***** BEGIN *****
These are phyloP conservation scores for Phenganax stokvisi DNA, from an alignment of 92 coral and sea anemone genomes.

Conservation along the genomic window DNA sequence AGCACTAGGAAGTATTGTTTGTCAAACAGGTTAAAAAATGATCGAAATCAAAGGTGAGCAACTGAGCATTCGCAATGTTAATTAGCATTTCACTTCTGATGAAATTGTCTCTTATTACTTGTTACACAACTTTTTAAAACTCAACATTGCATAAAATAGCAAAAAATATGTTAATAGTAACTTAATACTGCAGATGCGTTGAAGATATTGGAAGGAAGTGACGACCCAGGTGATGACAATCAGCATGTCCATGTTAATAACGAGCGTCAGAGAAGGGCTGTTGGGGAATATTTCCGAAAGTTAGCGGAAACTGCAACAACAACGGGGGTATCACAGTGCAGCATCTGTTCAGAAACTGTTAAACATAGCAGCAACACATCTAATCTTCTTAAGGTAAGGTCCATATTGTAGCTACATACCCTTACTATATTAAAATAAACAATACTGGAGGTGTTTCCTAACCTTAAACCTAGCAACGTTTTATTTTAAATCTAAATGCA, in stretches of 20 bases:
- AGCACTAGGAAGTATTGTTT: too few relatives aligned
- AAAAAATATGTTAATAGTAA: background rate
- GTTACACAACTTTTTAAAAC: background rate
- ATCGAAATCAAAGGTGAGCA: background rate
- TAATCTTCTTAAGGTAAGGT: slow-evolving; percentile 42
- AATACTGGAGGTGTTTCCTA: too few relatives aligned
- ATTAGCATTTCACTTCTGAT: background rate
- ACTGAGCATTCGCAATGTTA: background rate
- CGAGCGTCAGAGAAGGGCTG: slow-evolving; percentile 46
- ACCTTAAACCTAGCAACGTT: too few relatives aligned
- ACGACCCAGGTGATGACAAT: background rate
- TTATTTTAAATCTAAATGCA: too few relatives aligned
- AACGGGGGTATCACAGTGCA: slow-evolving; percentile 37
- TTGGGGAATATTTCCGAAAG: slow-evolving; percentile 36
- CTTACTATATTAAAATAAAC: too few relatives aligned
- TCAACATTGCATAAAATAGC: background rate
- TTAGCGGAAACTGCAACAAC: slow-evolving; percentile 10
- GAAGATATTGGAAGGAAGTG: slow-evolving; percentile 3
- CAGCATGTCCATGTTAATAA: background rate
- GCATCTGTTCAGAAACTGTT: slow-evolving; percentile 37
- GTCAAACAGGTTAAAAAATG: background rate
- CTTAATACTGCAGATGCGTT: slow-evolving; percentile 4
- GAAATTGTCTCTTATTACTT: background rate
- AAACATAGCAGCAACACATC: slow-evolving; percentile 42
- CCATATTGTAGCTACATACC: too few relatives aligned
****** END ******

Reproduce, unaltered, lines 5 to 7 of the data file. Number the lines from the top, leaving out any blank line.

- GTTACACAACTTTTTAAAAC: background rate
- ATCGAAATCAAAGGTGAGCA: background rate
- TAATCTTCTTAAGGTAAGGT: slow-evolving; percentile 42